Top News, Articles, and Interviews in Philosophy

Hard Questions: Facing the Problems of Life

2019.11.12 : View this Review Online | View Recent NDPR Reviews John Kekes, Hard Questions: Facing the Problems of Life, Oxford University Press, 2019, 306pp., $34.95 (hbk), ISBN 9780190919986. Reviewed by Garrett Cullity, The University of Adelaide In writing this book, John Kekes sets himself a hard task. His aim is to address ten very broad ethical questions -- the hard questions of his title -- in a way that illuminates them for philosophers, advanced students and reflective non-philosophers alike. The questions, each of which has its own chapter, are: Is there an absolute value that overrides all other considerations? Must we conform to prevailing conventions? Do we owe what our country asks of us? Must justice be done at all costs? How should we respond to evil? Should we forgive wrong actions? Does shame make life better or worse? Is it always good to be true to who we are? Do good intentions justify bad actions? and Are moral... Read [More]

How to Philosophize with an Affinity of Hammers: Censorship and Reproductive Freedom in France

by Jill Drouillard On Oct. 24, 2019, French philosopher Sylviane Agacinski was scheduled to speak at the Université de Bordeaux-Montaigne on « l’être humain à l’époque de sa reproductibilité technique » [the human being in the era of its technological reproducibility]. Amidst “violent threats” and their purported inability to assure the safety of Agacinski, the organizers cancelled [More]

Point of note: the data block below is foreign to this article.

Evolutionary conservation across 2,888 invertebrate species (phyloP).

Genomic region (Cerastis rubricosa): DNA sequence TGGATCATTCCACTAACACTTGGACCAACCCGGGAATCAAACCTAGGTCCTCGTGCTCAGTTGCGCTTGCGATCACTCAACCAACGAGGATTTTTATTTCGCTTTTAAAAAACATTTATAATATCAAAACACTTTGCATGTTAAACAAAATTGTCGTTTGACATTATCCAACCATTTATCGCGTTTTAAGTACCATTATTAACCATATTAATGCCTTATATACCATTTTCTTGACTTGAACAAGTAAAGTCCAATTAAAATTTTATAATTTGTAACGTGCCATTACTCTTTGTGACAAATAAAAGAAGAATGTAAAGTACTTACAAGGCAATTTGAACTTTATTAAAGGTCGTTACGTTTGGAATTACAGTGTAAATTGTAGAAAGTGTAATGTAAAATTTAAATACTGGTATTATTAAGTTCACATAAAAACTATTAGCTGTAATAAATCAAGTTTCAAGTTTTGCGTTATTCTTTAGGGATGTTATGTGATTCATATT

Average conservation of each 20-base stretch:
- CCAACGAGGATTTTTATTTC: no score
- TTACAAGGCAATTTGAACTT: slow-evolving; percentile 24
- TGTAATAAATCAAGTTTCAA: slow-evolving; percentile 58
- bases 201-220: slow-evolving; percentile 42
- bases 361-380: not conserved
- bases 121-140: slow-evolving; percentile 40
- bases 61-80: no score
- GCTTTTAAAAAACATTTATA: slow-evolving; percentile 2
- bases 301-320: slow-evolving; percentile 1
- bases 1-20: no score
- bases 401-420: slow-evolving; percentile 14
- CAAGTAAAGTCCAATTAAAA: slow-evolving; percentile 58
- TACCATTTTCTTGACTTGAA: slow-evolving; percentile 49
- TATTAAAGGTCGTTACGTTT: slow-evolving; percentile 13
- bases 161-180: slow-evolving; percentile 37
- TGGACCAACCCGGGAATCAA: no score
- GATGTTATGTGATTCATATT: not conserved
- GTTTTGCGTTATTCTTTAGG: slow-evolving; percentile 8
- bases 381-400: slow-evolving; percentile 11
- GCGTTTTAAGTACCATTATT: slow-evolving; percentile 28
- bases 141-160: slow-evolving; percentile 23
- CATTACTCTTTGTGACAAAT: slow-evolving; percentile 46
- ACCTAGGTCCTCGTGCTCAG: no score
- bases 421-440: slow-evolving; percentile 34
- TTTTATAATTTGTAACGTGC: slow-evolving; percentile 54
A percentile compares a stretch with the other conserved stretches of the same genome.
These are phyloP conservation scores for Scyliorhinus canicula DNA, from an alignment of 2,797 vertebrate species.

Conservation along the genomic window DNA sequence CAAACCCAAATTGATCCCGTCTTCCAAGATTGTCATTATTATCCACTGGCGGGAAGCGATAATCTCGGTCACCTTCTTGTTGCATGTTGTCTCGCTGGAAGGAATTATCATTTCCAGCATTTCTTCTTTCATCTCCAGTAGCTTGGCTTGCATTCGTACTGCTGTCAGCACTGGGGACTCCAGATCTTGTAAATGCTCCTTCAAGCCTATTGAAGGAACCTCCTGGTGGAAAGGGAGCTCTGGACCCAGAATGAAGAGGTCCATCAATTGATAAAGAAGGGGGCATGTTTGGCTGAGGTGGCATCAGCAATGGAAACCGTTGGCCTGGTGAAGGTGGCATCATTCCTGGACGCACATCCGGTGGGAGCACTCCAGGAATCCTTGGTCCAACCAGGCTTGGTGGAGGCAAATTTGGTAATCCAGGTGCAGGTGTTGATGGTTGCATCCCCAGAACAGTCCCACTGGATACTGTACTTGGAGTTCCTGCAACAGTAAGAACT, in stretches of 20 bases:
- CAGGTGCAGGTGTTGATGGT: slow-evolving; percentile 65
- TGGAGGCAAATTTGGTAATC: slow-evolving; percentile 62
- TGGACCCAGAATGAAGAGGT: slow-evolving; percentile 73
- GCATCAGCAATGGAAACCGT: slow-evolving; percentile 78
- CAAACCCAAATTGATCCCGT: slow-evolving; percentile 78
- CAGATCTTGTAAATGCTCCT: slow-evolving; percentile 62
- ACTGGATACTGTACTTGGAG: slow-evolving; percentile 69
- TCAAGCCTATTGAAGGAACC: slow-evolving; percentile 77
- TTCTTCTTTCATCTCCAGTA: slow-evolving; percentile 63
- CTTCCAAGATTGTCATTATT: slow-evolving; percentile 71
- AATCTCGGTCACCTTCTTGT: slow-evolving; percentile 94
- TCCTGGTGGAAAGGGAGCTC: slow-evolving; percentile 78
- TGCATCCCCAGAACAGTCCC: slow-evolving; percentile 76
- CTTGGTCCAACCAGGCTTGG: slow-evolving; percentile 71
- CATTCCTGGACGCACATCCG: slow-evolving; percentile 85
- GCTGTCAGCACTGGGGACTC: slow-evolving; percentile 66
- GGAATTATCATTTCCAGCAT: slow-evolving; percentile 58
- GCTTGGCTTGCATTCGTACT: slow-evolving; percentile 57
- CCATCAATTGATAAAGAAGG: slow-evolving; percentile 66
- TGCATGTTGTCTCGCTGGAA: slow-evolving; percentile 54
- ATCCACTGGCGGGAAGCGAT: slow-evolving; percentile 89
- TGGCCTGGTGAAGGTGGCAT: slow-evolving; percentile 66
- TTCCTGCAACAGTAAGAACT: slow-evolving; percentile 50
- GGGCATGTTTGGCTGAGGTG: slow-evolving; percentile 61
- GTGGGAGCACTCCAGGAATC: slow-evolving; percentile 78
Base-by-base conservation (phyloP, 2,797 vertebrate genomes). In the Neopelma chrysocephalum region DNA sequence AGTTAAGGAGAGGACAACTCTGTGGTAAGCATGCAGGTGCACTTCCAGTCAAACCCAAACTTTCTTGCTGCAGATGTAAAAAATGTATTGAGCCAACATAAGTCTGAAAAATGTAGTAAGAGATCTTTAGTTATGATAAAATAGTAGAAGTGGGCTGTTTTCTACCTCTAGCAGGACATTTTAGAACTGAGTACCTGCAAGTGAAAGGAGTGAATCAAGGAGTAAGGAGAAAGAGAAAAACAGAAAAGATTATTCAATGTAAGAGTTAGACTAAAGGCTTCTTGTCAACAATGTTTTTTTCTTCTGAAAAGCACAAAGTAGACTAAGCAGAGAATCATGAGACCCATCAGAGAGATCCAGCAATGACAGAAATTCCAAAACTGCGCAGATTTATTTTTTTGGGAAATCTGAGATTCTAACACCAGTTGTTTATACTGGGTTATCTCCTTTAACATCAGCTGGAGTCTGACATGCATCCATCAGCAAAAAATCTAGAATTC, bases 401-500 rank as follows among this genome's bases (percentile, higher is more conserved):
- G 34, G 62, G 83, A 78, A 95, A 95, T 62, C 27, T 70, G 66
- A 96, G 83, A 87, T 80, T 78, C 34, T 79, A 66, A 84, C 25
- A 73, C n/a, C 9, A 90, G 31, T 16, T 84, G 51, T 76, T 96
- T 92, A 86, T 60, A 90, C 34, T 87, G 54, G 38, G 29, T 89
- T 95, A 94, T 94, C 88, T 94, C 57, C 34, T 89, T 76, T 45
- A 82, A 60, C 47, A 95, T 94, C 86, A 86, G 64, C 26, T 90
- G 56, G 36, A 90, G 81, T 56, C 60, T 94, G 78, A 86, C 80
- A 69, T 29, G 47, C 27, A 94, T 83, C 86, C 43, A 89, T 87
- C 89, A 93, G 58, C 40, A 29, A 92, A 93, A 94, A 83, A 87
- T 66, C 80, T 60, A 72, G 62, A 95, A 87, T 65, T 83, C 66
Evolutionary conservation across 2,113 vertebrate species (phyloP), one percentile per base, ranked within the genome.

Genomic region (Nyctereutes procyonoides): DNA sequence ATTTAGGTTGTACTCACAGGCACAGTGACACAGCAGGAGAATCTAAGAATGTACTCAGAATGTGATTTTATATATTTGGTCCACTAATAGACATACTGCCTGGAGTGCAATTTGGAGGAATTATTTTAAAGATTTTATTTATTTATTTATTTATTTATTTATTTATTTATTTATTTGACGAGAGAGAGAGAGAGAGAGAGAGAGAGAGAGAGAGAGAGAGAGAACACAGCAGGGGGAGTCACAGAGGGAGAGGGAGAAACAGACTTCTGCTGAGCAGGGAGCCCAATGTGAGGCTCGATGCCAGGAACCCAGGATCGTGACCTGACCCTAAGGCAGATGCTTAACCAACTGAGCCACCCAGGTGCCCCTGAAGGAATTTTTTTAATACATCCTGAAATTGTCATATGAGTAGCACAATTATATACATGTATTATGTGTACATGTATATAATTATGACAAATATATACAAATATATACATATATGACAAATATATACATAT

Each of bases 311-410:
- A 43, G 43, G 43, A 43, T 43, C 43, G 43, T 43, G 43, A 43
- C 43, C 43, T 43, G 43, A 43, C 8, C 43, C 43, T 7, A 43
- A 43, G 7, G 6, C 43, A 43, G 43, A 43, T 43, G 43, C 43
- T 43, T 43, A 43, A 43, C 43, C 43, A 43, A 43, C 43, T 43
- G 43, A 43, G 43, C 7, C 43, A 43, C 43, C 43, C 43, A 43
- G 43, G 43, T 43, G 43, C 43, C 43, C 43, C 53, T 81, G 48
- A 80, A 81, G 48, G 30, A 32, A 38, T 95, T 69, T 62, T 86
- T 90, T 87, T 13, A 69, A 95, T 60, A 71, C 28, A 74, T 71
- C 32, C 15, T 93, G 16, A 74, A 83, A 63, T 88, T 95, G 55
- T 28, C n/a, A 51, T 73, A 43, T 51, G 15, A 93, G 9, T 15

Foreign Language Instruction Through Philosophy Courses

Stephen Angle, professor of philosophy and East Asian studies at Wesleyan University, teaches one section of his Classical Chinese Philosophy course in English, and another in Mandarin. Professor Angle, who also directs the university’s Fries Center for Global Studies, noticed a drop in enrollments in foreign language courses (a trend not unique to Wesleyan). Part of the response to this was to create second-language sections for courses typically taught in English. His Classical Chinese Philosophy course is one of several discussed in a recent article in the Washington Post. It’s the only philosophy course mentioned. The students in the course include some native speakers of Mandarin and some who are learning the language. I’m curious about whether other philosophy professors have taught philosophy to native English-speakers in a foreign language, or are planning on doing so. It seems unusual. (In contrast to parts of the world in which English is not the primary language, where it is not uncommon for philosophy courses to be taught in English to students for whom it is a second language.) If you have taught philosophy in a way that also serves to teach your students a foreign language (even if that foreign language is English), it would useful to hear from you. Please feel free to share your experiences, how the course came about and why, particular challenges, and so on. Thank you. The post Foreign Language Instruction Through Philosophy Courses [More]

Coming in 2020: Gallery of Art and Philosophy